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Five Killed In Attack On Pakistani UN Office After Taliban Threat

Pakistani security and medical personnel and media gather in front of the UN office in Islamabad after the blast.

Pakistani security and medical personnel and media gather in front of the UN office in Islamabad after the blast.

(RFE/RL) -- A suicide bomber has blown himself up at the UN's World Food Program office in Islamabad, killing at least five people and wounding several others.

Details about the attack in Pakistan's capital are still emerging. Police said initial evidence suggests the bomber was a man in his 20s who got inside the lobby of the heavily guarded UN building by disguising himself as a security officer.

The attack has raised questions about the state of security at the UN compound. Typically, visitors to UN compounds in Islamabad are screened and searched for weapons and explosives in secure chambers before they get close to the entrance of a UN building.

The blast also could hamper the work of the World Food Program and other aide agencies that are trying to help poor and hungry Pakistanis.

About 70 people worked in the UN building as part of the effort to distribute food to impoverished Pakistanis -- including those in the northwest who have been displaced or affected by a Pakistani Army offensive this year against militants in the Swat Valley.

The British defense and home ministers were visiting Islamabad at the time of the attack but were unaffected.

Waseem Khwaja, a spokesman for the Pakistan Institute of Medical Sciences, said the slain victims include an Iraqi man who worked for the World Food Program and at least two Pakistani women.

Taliban Leader Alive

There was no immediate claim of responsibility for the bombing. But attention has focused on Pakistani Taliban fighters in and around the Swat Valley whose new leader, Hakimullah Mehsud, has warned of a fresh wave of attacks against Pakistan and the United States.

Hakimullah Mehsud talks with reporters in November 2008.
Pakistani Interior Minister Rehman Malik said the attack was an act of desperation from a militant movement that has been virtually crushed by a Pakistani government offensive that began earlier this year:

"The operations that we had carried out against [the Taliban] in Swat, North Waziristan, and South Waziristan, have broken their back. They are like a wounded snake," Malik said.

"Five days earlier, they held a meeting in which they decided that they would target specific people to put pressure on the government and the Pakistani people."

On October 4, Hakimullah Mehsud met with reporters in Pakistan's rugged tribal agencies for the first time since taking over as the top Pakistani Taliban commander.

Flanked by other Taliban leaders in a show of support, he said his fighters would avenge the killing in August of the previous Pakistani Taliban leader, Baitullah Mehsud, by a U.S. drone missile strike.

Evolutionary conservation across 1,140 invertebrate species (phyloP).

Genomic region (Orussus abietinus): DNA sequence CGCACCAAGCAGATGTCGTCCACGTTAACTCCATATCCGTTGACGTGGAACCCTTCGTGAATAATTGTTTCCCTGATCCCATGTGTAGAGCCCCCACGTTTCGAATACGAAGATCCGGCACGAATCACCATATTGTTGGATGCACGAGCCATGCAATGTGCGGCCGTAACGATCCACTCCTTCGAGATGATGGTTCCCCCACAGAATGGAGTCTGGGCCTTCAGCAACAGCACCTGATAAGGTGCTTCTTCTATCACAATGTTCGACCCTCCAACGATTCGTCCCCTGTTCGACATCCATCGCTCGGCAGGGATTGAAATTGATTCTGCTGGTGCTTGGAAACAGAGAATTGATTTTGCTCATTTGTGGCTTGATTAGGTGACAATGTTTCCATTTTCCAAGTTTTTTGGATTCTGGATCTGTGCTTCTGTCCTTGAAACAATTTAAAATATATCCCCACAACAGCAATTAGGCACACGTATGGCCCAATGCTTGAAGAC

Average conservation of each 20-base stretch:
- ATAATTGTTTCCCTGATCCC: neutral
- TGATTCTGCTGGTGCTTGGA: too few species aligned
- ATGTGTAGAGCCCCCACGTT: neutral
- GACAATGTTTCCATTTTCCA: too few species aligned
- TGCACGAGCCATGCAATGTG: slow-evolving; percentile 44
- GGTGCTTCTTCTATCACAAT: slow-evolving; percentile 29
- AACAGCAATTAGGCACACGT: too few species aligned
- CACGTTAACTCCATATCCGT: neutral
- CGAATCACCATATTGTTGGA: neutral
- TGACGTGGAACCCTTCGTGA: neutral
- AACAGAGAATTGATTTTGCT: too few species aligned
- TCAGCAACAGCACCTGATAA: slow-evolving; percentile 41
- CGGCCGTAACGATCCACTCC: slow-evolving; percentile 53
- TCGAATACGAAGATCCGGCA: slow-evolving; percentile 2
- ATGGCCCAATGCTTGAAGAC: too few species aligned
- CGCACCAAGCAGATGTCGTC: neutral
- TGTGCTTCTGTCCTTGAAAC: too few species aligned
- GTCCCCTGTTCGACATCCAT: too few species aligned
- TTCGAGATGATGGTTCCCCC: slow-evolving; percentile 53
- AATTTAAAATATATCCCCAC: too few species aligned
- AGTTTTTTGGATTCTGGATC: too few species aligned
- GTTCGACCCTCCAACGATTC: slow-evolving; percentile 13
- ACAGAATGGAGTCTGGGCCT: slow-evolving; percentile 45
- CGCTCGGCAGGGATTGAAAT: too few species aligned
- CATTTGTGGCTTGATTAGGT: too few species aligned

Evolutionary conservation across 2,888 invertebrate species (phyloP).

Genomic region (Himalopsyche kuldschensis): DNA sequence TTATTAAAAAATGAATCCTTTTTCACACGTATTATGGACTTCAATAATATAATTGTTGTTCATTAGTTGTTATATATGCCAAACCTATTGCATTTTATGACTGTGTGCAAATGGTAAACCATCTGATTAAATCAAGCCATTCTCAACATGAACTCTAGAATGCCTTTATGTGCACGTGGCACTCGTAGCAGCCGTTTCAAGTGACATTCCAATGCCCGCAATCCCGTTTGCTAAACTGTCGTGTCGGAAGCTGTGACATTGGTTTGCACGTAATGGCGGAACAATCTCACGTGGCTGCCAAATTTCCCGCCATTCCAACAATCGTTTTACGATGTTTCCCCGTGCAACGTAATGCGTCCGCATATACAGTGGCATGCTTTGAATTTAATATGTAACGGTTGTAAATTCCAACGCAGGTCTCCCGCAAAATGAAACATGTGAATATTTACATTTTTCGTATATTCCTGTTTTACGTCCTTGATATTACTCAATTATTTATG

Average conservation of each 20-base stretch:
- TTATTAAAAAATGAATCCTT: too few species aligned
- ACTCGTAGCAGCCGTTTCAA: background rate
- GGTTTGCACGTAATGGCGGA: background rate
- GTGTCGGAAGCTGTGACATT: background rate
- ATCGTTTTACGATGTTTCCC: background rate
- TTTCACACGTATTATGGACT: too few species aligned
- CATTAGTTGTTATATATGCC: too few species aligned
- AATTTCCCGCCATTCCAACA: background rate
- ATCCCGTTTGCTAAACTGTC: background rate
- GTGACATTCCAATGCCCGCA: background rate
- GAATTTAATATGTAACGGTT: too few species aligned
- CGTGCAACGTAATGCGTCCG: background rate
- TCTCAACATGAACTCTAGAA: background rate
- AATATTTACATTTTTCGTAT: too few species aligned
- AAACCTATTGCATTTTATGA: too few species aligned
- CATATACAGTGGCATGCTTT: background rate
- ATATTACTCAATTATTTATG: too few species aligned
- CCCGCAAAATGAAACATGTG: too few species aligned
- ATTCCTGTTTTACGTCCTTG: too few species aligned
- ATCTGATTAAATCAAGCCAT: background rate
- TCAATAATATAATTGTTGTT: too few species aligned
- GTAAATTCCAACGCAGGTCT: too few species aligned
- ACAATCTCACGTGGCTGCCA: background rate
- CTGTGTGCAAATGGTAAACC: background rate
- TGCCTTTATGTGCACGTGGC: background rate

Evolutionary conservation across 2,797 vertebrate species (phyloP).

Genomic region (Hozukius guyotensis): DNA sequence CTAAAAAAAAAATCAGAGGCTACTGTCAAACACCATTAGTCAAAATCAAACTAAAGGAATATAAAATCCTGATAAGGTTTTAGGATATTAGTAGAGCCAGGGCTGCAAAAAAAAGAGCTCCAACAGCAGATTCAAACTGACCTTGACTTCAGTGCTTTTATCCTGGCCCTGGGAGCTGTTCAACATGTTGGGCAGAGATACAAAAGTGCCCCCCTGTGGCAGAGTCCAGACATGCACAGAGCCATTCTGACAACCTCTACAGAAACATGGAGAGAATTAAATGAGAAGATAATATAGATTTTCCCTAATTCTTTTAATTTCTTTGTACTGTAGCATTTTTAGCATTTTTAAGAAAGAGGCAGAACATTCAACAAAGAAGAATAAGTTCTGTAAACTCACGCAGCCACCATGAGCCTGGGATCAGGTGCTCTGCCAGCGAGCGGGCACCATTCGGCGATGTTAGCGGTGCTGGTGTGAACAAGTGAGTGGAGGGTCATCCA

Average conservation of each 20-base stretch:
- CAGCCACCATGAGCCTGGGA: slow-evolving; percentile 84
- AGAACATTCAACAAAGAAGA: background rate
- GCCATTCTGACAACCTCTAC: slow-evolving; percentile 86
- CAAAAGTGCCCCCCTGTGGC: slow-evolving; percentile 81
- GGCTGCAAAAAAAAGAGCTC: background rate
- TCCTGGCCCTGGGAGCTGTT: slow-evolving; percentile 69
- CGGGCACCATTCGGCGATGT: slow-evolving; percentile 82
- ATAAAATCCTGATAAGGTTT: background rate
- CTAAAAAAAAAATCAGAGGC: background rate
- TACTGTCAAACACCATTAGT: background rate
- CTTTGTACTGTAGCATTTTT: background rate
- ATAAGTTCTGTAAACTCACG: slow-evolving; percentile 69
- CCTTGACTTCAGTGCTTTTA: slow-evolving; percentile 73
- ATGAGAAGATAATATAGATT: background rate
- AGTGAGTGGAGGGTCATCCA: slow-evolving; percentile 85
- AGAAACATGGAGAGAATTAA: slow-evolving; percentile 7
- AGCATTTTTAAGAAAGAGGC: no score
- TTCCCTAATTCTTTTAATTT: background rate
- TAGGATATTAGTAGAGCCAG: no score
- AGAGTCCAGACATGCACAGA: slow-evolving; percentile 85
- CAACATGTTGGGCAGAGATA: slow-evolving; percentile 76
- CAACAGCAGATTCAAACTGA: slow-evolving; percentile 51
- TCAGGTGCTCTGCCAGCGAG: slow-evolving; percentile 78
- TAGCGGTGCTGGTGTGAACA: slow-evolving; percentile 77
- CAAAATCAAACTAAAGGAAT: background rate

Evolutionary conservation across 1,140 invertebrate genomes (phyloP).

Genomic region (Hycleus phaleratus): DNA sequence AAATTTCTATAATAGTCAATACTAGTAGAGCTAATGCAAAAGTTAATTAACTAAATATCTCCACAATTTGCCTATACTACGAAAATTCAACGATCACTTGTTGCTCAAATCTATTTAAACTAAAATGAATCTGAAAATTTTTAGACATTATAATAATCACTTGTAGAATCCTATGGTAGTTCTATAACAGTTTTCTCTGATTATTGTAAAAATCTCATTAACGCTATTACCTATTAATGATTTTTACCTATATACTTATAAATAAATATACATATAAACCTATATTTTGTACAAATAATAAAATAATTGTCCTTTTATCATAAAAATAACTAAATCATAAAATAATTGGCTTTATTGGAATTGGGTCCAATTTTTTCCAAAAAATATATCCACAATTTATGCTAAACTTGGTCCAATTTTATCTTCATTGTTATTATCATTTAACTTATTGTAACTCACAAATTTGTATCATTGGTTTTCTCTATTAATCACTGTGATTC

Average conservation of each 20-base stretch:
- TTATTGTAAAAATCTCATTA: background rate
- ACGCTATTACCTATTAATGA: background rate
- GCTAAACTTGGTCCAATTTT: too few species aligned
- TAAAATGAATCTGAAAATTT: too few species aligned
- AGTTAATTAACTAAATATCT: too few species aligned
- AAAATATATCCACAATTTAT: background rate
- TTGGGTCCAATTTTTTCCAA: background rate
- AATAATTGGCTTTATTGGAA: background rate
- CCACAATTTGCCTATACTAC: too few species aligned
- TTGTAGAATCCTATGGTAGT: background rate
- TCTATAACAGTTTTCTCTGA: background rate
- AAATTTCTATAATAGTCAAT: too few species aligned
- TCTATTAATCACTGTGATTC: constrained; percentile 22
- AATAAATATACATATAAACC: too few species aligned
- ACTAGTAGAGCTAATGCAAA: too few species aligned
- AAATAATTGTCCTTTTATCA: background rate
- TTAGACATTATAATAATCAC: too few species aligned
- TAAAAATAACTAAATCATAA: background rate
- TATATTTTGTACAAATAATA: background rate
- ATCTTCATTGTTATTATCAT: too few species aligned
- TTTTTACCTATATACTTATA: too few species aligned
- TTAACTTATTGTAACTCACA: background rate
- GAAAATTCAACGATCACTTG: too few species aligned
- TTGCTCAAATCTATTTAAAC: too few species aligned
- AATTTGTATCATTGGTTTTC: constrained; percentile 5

Hakimullah Mehsud also complained about an increasing number of drone attacks in the tribal areas along the border with Afghanistan.

Pakistan's government publicly protests the U.S. drone attacks. But Islamabad is believed to sanction individual attacks and to have even provided intelligence for some strikes.

U.S. officials have said they are considering a strategy of intensified drone attacks combined with the deployment of special forces against Al-Qaeda and Taliban targets on Pakistan's side of the border with Afghanistan.

Analysts say the Pakistani Taliban is now struggling to regroup from a months-long offensive in and around the Swat Valley by Pakistan's army. The militant movement has also seen several of its leaders killed by drone missile strikes since last year. That is thought to have caused a power vacuum and struggle among Taliban leaders in Pakistan.

The appearance of Hakimullah Mehsud has ended speculation by Pakistani military officials that he had been killed in August during a power struggle within the militant movement after Baitullah Mehsud's death.

Warning of Attacks

Pakistan's "Dawn" newspaper has warned of a growing threat of suicide attacks. It quoted unnamed Pakistani intelligence sources as saying that the Taliban has vowed to carry out large-scale suicide attacks across Pakistan to avenge Baitullah Mehsud's death.

A bloodied UN employee after the attack
The intelligence sources also described the Pakistani Taliban as "disturbed and frustrated" since the release of a video showing the dead body of Baitullah Mehsud.

Indeed, intelligence agencies have warned Pakistan's Interior Ministry about a rise in militant activities in different parts of the country in recent weeks. The government also has asked the authorities to increase security in the Northwest Frontier Province, as well as the Punjab, Baluchistan, and Sindh provinces.

Baitullah Mehsud was one of Pakistan's most wanted and dreaded terrorists. He had $5 million bounty on his head. Authorities in Islamabad also accused him of plotting the assassination of former Prime Minister Benazir Bhutto in December 2007.